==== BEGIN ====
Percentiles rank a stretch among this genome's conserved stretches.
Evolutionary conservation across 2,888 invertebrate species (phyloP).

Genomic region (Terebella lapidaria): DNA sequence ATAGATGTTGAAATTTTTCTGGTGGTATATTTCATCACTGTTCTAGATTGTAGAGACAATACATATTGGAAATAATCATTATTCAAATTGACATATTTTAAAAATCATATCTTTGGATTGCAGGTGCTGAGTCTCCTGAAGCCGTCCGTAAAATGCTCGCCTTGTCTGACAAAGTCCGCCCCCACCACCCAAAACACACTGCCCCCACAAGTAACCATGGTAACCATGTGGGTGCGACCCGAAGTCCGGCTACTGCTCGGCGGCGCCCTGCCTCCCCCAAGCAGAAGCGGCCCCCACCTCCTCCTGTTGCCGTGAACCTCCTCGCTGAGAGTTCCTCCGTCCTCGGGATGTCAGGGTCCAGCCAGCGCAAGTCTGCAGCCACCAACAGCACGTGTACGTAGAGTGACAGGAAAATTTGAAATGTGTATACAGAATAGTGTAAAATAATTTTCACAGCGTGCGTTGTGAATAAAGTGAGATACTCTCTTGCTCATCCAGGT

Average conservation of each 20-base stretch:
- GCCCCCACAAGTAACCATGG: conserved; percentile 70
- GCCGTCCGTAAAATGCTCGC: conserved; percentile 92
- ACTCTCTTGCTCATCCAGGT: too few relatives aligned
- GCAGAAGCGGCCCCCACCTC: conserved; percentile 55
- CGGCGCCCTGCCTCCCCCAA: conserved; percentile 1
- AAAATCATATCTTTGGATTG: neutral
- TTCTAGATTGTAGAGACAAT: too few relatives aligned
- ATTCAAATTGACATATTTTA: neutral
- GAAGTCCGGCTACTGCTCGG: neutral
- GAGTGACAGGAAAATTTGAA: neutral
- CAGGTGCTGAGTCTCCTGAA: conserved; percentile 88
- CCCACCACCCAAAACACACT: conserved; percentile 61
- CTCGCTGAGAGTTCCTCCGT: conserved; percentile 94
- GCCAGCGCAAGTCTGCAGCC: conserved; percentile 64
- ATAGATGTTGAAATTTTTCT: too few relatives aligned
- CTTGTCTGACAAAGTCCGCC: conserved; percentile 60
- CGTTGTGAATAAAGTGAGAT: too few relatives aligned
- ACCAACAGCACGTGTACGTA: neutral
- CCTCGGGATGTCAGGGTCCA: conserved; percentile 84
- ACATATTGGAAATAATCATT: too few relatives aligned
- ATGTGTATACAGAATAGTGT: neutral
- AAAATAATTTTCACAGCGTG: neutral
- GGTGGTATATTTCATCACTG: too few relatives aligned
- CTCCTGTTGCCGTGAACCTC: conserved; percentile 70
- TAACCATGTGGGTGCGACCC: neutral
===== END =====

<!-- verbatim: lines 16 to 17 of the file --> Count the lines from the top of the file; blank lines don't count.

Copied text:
- CCCACCACCCAAAACACACT: conserved; percentile 61
- CTCGCTGAGAGTTCCTCCGT: conserved; percentile 94